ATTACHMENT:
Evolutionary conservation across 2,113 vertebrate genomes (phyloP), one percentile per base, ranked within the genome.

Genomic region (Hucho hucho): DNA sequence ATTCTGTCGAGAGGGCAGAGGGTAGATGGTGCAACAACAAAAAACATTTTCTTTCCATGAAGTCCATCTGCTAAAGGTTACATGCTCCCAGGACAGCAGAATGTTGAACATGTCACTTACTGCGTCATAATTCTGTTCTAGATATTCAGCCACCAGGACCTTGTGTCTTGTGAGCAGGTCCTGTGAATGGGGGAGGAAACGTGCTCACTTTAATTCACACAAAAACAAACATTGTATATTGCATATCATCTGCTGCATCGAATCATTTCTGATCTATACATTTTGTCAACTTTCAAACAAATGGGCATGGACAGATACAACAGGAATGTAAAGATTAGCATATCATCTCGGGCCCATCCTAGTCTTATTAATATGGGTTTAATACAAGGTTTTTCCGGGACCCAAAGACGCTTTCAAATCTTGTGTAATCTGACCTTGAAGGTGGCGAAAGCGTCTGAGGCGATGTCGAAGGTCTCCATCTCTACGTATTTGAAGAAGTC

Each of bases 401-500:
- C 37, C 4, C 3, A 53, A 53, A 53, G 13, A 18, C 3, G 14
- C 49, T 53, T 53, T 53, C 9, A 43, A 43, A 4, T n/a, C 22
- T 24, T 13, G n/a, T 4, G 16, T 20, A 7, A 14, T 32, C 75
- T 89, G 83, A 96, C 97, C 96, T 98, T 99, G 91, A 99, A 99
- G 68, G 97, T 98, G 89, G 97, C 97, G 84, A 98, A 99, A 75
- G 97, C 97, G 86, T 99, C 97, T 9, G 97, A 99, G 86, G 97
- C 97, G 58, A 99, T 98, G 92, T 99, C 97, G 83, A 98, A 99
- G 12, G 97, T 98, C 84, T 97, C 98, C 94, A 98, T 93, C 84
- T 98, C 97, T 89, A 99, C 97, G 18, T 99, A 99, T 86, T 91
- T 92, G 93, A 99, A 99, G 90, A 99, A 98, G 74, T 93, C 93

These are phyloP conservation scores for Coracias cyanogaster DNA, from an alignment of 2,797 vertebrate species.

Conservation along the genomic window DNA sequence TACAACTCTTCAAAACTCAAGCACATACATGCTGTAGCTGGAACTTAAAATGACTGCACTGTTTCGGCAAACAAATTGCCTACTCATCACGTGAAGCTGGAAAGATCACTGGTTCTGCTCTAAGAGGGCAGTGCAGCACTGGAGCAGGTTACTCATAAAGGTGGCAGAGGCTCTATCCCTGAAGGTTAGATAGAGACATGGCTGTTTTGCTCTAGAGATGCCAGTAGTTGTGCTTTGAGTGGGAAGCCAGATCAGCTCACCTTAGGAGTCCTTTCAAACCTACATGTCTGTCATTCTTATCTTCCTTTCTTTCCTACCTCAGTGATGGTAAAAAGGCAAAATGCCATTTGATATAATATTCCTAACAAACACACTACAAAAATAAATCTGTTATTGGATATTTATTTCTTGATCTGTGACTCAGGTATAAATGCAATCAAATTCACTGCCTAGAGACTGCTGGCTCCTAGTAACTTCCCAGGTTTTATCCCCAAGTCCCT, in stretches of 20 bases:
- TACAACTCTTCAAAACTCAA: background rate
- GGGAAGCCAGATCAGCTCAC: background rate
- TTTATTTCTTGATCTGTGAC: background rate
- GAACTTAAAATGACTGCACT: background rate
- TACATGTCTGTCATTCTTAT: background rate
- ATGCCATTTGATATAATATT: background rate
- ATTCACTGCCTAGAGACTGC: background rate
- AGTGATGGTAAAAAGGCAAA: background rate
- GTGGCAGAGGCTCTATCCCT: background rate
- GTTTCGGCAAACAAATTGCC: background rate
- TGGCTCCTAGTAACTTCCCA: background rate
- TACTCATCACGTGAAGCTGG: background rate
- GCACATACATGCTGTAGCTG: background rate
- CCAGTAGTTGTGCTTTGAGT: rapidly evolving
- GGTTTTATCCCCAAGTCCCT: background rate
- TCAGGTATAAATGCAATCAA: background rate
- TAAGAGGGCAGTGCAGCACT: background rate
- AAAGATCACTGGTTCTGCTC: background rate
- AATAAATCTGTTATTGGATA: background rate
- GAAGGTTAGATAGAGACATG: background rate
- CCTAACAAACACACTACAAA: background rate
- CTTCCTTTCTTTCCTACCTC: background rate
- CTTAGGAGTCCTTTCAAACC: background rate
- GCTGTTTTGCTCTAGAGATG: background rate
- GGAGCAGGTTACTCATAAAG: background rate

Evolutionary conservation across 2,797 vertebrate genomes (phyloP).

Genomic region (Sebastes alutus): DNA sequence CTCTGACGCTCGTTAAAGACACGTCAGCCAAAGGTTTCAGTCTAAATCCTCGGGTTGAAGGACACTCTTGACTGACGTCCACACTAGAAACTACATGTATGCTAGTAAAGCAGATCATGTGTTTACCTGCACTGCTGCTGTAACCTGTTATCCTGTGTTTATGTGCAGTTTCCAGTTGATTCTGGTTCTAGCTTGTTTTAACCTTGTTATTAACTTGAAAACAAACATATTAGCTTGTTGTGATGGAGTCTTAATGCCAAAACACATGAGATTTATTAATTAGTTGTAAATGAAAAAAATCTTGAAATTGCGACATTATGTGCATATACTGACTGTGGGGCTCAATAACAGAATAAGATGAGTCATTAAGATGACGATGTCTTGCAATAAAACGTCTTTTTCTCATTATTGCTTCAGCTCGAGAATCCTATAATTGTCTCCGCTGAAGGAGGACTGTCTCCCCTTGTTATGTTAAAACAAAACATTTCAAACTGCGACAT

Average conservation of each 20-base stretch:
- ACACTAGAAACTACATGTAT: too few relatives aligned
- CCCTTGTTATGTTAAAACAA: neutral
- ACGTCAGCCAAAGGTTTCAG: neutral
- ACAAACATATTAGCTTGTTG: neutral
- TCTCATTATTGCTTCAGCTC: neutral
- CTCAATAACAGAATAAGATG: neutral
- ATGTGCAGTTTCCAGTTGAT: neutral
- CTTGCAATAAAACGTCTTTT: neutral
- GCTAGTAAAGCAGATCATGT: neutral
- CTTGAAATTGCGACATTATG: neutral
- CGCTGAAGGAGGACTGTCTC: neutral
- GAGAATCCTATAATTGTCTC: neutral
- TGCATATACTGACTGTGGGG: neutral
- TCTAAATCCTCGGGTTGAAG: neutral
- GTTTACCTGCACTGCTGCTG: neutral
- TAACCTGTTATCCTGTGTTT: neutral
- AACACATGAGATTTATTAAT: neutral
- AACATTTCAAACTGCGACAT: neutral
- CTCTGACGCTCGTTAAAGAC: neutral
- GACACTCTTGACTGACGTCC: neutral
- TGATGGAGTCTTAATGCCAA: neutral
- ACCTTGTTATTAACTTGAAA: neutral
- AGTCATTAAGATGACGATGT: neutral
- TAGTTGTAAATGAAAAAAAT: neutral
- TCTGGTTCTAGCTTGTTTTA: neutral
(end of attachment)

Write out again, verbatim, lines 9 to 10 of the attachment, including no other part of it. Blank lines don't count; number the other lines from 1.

- G 97, C 97, G 86, T 99, C 97, T 9, G 97, A 99, G 86, G 97
- C 97, G 58, A 99, T 98, G 92, T 99, C 97, G 83, A 98, A 99